He pushed his hood back to reveal more of his face as he bent his head toward her.
“If you won’t take me, I’ll be lost to the forest…” Her voice drained down to a whisper.
His eyes gleamed like January lake water. Green, with dark flecks, and much colder than the lake ever got. “Show me this witch’s mark. Utter superstitious nonsense, but show me.”
Sickened he should name the horror, she held out her cursed palm.
“I can see nothing. Go home. Tell them they are wrong.” He turned away.
No! He mustn’t go yet.
His fine green robe swirled in his haste. She grabbed at his sleeve. He must hear her out.
From the moment Agnes discovered the mark, terror threatened to swallow her. She’d cowered while the old woman jigged about, screeching her discovery. The revulsion on the faces of those she’d known from childhood, who had applauded as the wise woman dragged her by her hair to the vile wicker cage, still filled her vision. Their contempt would haunt her forever.
With no cloak for warmth, no shoes on her feet, she shivered at what her fate might hold. Held captive in the tiny wicker cage, she’d no choice but to listen to the old wise woman who had not left her side, dripping words like poison. Those wounds festered to consume her.
“I can’t go back! They’ll kill me. You know it.” She squashed the need to run. “Please listen. I’m one who is lost. I’m not like them. I’m a witch. I have the mark. If you don’t keep me here, I’ll die.”
He grabbed her hand as he emerged from the shadows and yanked her forward so she scurried after him into a patch of bright sunlight.
She trembled in wait for his judgment. One bare foot lodged on a jagged rock, but she dared not move. While he angled her palm back and forth, she bit her lip, not brave enough to look up from where a beetle scuttled about on the dusty earth. Long seconds passed until, unable to bear more, she glanced up.
The green hood nodded.
A rush of relief surged through her.
“Aye, true enough it is there, but faint. How did anyone see it?”
His words overwhelmed. Her skin crept as if ants crawled on it. She moved her mouth to speak but no sound came.
He gave a loud tut.
The movements tiny so he would not notice, she inched her bare foot off the jagged stone. He gave no sign of understanding her fears and dropped her palm. “What is your name?”
Somehow, she found her voice. “Nin. It’s short for Ninian, but no one calls me that. It’s a boy’s name.” She rubbed at her sore hand. “Aunt Jen said my mother was so disappointed it killed her. You see, Mother was told I would be a boy.”
The mark meant the whole village now shared the regret of her birth. “And I’m not a child. I’ll be nineteen this autumn.” Small in size, she always had to put people right on her age.
He didn’t seem impressed, and with a long finger flicked a greenfly off his cuff. “Then tell me, why have they only found the mark now? If it meant something, the sign should have appeared years ago. You should have been trained from childhood.”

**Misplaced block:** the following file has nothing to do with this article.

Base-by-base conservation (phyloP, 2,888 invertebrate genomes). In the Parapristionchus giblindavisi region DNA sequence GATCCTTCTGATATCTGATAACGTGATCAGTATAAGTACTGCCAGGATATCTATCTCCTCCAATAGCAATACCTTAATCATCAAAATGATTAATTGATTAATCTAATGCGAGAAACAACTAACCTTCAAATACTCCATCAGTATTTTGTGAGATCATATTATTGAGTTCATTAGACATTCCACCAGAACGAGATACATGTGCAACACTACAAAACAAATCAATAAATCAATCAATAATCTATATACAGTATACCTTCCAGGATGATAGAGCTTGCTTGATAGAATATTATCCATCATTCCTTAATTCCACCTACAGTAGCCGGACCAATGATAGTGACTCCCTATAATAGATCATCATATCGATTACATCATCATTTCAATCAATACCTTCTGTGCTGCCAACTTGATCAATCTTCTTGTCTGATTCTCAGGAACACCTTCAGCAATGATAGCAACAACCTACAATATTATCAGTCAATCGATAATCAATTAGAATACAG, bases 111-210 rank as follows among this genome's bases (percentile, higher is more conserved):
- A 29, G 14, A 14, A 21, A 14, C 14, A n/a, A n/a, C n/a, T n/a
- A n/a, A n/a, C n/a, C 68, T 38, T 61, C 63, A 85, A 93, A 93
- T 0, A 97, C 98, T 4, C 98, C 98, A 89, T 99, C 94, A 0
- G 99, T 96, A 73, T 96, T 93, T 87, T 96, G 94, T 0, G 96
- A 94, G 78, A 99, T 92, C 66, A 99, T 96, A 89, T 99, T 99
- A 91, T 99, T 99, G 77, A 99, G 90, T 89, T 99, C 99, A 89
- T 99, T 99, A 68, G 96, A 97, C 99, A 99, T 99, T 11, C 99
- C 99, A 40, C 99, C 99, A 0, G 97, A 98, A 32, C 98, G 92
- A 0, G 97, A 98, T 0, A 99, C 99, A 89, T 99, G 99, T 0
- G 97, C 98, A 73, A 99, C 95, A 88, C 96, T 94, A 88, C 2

“I don’t know. One day it wasn’t there, the next it came.” Her words fell over each other in her haste. “Agnes. The wise woman, she saw it. They held a moot and cast me out. I am meant for you. Agnes said so.” Unable to face him after saying such a thing, she angled her head so she only saw the leaves moving in the breeze.
He gave a huge sigh. “By the sun and the moon, I don’t want you here. I have no need for an apprentice.”
Any hope of life dissolved, blasted apart by his words. She should return to the woods where all outcasts belonged, but her feet would not budge. Each breath grew harder to take while she waited for him to say something. Anything.
He crossed his arms, shoving both his hands into his wide sleeves. When she still did not move, he turned from her toward the trees. His boot tapped while a leaf sailed to the ground. Her future hovered with the oak leaf.
“Oh, come in, wench. We’ll see what you can do.”
Her mouth dry as ash, her knees unsteady, she followed him into the dark interior.
“Close the door, girl.”
The final crack of daylight was lost as she did as he asked. Darkness shut out the last vestige of her old life. A lump choked her throat. He strode through another doorway. Blinking to accustom her eyes to the gloom, she hurried after him into a circular kitchen.
Two torches burned on the walls. A massive, blackened, stone fireplace took up a huge amount of space, but the low fire gave off little heat.
The Mage sat near a round table. He cast back the hood. His dark hair reached past his shoulders, tied at the nape of his neck with a leather thong. Lodged in the loop was a large tawny owl feather, its black stripes almost as glossy as his hair. Head bowed, she stepped in front of him when he beckoned, then slid to her knees to await his words. The long silence pained her, so she glanced up from where she knelt.